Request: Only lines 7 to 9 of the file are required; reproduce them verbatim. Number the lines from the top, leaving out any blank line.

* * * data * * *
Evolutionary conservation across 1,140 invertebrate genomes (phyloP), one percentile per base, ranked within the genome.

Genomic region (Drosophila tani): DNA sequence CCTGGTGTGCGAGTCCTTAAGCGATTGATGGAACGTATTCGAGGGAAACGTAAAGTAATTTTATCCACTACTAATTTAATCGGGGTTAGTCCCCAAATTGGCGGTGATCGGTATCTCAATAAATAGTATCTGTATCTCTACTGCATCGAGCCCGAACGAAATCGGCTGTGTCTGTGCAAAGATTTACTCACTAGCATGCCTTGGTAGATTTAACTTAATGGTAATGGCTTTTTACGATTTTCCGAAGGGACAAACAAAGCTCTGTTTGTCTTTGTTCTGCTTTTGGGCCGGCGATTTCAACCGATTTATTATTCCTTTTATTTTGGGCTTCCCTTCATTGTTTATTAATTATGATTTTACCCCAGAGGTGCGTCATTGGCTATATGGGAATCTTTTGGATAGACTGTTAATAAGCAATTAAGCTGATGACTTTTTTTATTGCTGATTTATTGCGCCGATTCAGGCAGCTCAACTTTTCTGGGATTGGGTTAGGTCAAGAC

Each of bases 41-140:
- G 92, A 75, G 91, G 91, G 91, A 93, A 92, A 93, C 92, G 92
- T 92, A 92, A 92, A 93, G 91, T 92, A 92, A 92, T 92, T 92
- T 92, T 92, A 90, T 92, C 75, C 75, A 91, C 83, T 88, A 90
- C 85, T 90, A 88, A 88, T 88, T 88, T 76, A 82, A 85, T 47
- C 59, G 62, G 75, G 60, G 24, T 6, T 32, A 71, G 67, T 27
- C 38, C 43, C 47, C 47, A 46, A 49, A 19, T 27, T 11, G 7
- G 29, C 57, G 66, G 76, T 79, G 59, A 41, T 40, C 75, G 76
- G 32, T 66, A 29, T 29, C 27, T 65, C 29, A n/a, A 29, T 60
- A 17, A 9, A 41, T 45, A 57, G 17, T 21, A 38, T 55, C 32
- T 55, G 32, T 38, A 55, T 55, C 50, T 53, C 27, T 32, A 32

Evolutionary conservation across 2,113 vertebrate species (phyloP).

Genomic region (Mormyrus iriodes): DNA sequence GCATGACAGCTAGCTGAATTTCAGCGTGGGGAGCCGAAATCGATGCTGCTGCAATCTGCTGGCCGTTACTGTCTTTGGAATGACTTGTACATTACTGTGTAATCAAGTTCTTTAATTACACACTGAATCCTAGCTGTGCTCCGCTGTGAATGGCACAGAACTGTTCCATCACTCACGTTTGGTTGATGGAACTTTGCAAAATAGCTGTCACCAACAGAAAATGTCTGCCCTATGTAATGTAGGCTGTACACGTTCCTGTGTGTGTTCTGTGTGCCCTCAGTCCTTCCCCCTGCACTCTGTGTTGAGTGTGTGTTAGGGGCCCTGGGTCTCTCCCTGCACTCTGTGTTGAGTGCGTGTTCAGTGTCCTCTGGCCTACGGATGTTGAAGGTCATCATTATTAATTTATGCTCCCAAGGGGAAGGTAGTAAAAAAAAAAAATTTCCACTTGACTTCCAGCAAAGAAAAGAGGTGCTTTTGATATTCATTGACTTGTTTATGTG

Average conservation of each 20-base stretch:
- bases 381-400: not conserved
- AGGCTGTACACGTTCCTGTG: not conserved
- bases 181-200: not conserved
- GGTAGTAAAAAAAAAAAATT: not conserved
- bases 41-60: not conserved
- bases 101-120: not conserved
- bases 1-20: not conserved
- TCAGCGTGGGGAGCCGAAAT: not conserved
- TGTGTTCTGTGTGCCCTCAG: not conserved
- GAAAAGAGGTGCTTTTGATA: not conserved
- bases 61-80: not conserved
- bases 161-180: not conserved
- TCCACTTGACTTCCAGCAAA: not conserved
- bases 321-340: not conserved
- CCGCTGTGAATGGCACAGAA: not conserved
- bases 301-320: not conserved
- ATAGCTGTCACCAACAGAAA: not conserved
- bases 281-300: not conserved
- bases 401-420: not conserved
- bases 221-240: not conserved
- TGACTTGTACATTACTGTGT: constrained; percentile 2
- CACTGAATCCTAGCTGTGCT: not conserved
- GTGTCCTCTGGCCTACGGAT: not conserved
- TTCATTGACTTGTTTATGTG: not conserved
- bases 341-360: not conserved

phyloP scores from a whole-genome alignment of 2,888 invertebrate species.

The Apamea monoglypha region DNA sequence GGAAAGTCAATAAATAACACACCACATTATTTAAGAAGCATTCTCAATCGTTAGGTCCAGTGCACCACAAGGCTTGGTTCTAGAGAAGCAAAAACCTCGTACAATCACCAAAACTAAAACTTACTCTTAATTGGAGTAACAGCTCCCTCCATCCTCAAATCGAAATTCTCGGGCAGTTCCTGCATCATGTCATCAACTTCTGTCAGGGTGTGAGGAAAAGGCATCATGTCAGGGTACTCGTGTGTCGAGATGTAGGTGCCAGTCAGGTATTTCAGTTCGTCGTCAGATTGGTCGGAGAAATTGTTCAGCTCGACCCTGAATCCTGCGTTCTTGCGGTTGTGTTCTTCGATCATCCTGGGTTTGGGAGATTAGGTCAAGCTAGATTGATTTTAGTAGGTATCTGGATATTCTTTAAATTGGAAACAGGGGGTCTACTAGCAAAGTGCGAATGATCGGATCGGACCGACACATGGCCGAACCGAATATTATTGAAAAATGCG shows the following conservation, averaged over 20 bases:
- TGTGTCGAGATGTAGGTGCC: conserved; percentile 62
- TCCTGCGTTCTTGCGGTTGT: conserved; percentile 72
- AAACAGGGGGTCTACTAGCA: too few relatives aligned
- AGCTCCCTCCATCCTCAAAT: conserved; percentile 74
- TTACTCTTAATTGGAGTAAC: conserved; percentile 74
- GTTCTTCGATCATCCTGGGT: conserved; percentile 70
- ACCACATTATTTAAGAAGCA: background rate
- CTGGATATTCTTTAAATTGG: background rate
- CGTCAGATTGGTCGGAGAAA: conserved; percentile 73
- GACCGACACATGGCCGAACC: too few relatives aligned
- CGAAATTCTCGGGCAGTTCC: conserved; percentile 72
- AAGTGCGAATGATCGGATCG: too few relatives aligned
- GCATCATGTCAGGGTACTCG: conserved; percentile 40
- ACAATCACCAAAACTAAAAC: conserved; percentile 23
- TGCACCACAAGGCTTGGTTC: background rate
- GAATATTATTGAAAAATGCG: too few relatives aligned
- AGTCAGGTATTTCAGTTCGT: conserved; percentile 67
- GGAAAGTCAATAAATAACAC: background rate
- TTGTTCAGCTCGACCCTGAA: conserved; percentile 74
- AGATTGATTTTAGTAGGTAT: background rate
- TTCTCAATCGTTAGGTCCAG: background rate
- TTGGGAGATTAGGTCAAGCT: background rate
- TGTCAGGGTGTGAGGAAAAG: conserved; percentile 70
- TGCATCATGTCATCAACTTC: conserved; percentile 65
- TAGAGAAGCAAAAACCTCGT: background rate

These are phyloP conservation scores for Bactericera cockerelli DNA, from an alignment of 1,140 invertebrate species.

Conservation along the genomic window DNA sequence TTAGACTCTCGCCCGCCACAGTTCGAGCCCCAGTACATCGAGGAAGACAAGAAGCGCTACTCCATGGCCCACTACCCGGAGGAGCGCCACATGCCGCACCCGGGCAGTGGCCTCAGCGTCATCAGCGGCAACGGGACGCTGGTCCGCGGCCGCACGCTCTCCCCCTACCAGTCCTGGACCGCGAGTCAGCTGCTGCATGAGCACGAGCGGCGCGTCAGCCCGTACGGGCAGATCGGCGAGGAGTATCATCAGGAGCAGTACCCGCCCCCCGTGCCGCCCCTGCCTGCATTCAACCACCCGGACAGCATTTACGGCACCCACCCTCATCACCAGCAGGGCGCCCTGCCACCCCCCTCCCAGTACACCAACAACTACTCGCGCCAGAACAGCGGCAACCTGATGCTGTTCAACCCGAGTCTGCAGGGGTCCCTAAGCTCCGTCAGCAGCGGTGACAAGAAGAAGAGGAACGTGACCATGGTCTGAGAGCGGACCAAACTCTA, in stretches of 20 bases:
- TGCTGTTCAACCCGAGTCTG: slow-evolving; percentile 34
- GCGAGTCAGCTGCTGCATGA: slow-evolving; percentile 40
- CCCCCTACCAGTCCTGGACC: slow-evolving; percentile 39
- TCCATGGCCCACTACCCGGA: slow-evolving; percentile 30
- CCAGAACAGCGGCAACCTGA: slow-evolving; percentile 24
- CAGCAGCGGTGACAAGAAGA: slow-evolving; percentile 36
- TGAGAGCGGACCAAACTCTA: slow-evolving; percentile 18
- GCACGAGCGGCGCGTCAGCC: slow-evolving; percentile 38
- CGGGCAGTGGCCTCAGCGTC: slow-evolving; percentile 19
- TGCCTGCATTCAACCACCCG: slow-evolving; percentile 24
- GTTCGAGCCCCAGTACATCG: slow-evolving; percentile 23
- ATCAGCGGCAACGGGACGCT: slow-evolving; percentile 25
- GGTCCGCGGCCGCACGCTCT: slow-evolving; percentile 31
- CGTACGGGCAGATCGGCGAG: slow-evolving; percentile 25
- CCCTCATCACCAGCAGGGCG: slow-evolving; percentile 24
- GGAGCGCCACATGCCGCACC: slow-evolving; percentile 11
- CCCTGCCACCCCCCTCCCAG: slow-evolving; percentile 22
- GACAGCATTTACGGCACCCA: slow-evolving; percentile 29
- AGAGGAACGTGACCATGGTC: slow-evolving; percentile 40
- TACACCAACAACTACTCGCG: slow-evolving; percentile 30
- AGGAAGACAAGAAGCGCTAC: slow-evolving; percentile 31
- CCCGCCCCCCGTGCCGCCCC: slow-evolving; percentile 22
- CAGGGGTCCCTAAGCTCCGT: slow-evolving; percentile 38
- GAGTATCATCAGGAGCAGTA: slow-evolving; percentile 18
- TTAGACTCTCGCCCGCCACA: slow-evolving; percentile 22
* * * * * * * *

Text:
- C 85, T 90, A 88, A 88, T 88, T 88, T 76, A 82, A 85, T 47
- C 59, G 62, G 75, G 60, G 24, T 6, T 32, A 71, G 67, T 27
- C 38, C 43, C 47, C 47, A 46, A 49, A 19, T 27, T 11, G 7